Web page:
Katzenberg considered it his due. After all, he headed Disney's filmed entertainment group, generating 43 percent of the company's revenues. "Jeffrey wanted the recognition and the position within the company that he felt he had earned," says one close friend. It wasn't just the title he coveted. A restless, aggressively ambitious man, Katzenberg thirsted for a bigger brief. If he couldn't get it at Disney, he'd leave. Last year, he said, he exercised an early "out" from his contract and passed up some $100 million in stock options so he could do just that.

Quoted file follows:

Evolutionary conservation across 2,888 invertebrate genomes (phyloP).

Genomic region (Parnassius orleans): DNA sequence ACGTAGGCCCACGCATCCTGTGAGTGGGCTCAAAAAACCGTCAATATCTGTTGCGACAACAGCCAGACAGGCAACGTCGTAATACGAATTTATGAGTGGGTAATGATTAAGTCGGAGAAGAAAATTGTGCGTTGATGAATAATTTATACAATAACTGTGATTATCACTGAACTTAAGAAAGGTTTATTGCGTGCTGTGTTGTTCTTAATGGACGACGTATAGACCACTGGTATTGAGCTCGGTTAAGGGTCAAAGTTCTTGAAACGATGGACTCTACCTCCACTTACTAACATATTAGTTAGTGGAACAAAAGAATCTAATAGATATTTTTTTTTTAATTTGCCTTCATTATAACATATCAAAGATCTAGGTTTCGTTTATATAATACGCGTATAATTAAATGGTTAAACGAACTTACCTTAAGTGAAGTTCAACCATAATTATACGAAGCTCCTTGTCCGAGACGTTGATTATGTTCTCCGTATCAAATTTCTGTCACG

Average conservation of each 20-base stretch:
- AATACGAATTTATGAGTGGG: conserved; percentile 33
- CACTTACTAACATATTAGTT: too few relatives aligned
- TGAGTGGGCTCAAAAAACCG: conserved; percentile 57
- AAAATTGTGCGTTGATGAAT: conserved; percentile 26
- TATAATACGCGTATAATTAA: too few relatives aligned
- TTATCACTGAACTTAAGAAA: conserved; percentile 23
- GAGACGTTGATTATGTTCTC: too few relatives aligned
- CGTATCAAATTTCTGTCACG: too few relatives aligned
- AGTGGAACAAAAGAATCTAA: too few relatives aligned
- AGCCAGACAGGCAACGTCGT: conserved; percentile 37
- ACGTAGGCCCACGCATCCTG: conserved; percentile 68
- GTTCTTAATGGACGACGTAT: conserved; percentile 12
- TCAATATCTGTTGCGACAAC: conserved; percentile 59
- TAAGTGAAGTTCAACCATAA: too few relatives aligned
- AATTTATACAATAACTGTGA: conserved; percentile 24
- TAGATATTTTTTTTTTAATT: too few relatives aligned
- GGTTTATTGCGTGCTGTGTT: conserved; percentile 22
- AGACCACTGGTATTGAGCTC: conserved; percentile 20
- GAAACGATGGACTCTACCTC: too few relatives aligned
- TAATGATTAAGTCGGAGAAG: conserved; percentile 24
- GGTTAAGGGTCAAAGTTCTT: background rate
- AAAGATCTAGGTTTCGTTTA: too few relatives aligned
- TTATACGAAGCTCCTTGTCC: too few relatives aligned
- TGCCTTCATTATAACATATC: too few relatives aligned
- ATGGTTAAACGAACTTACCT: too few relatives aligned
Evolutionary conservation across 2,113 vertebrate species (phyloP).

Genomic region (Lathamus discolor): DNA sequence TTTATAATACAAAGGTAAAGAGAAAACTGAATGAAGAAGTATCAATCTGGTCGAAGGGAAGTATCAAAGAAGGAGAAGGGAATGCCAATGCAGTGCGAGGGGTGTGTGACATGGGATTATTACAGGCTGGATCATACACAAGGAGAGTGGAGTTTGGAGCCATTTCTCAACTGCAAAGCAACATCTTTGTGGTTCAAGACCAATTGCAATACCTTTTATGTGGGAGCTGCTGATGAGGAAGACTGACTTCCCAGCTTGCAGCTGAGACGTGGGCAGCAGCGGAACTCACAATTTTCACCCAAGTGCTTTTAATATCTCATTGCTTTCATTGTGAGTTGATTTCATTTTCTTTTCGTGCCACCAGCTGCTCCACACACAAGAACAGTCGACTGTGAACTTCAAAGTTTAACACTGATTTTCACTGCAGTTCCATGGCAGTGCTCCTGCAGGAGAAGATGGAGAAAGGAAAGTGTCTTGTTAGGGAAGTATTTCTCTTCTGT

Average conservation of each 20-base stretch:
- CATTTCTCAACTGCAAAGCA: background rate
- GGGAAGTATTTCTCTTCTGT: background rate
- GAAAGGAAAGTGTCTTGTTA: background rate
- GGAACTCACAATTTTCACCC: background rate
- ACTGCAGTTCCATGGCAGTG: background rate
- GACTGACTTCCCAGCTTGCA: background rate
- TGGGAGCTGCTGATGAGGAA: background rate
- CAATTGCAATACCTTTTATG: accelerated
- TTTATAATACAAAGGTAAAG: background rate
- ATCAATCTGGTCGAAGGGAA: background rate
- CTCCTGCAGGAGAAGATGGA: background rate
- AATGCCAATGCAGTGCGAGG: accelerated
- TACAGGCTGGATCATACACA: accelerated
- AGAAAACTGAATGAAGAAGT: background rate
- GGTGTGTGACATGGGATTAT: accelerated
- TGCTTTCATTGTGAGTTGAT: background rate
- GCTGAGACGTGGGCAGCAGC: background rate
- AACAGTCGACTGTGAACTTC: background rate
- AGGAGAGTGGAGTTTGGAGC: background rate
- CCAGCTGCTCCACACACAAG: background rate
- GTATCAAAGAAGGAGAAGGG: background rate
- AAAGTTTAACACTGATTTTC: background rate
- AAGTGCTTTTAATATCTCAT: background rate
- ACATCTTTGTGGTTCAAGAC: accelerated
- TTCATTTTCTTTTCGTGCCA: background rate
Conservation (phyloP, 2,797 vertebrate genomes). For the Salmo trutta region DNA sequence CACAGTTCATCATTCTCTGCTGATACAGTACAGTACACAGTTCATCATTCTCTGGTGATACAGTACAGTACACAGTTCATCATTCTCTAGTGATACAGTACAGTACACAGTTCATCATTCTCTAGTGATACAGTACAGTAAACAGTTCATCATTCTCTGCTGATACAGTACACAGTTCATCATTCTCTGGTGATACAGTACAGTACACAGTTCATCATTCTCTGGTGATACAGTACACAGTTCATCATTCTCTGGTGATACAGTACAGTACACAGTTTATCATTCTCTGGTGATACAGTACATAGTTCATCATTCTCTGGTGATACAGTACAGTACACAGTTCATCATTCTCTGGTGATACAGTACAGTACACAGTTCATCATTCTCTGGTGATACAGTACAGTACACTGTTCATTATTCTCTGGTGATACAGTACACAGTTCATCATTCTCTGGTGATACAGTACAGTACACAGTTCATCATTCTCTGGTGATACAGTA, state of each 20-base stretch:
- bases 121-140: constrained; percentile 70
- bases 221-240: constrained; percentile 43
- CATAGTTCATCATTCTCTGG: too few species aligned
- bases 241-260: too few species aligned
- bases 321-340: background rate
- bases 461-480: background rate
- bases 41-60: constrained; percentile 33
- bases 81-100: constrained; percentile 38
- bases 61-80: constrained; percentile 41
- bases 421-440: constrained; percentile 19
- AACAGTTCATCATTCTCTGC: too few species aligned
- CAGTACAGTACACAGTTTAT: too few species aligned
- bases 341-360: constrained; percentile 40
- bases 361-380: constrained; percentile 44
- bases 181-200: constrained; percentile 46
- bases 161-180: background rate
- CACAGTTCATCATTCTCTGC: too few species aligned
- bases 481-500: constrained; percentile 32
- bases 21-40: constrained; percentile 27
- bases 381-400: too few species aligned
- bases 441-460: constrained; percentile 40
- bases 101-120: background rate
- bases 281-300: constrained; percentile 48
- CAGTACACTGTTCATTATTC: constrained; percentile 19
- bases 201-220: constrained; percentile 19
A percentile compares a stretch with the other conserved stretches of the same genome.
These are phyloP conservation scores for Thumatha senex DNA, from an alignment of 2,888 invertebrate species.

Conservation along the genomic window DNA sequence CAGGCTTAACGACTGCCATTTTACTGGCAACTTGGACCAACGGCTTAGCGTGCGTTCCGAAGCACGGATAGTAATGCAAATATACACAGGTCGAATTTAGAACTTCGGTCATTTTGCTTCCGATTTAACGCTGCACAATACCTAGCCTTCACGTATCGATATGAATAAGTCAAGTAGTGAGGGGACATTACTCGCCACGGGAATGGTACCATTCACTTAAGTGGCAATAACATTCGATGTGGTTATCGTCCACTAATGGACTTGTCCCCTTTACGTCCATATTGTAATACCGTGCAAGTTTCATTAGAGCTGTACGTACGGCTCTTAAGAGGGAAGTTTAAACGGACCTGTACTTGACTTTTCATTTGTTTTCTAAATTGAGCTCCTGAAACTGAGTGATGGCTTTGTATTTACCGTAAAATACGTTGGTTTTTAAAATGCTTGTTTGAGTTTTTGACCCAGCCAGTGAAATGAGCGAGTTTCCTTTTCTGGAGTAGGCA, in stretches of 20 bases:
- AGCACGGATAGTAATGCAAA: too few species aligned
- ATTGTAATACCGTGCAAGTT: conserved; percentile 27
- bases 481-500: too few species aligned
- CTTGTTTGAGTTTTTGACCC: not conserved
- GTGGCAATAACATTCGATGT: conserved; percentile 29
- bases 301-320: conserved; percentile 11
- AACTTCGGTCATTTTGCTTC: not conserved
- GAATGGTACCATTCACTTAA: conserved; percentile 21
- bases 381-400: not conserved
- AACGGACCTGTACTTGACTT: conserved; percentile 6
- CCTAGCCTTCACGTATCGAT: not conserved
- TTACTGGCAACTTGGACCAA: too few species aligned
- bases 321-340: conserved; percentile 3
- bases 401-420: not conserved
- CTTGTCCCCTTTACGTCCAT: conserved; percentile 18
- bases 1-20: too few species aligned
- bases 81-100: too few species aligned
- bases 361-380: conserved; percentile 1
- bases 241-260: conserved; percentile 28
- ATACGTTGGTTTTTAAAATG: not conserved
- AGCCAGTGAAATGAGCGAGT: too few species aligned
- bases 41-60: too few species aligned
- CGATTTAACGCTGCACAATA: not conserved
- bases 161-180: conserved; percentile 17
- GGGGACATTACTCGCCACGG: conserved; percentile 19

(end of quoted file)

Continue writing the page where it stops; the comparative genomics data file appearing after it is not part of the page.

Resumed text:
Eisner fended him off. He and the board openly questioned Katzenberg's qualifications for the job. Wells left a void "im-possible to fill," said Eisner. If Katzenberg was the eager young comer, Wells, 62, was the seasoned dealmaker and negotiator, a lawyer-cum-financial-officer who handled the company's nitty-gritty administrative work and freed Eisner to think creatively about the entertainment industry and Disney's place in it. He was Eisner's alter ego; the two men were so close, consulted each other so constantly that when Eisner was arranging Wells's memorial service, he reportedly caught himself picking up the phone to ask his friend's opinion. And, unlike Katzenberg, Wells stayed in the background, did his job -- and left the glory to Michael. Clearly, Eisner believed that Katzenberg was not enough like Wells. Katzenberg proved it, in fact, by pushing, relentlessly. Because his contract would expire in September, time forced a decision. "This isn't going to work," Eisner bluntly told him that Wednesday morning, according to Katzenberg. By then, Disney's potent PR machine was already in high gear. A press release announcing his "departure" was written even before he was told, Katzenberg was astounded to learn. Eisner was ready with a corporate restructuring. Two hours earlier he had telephoned Joe Roth, hired by Disney in 1992 from Twentieth Century Fox, and asked him to take over the movie studio. Other key executives (at least one was tracked down in a restaurant) heard from Eisner the night before. No one told Katzenberg until the next morning, when Eisner gave him the news. With a few sentences of studied corporate prose ("With heartfelt thanks and obvious regret"), Eisner went public, wished "Jeffrey" well in his "future endeavors" -- and showed him the door.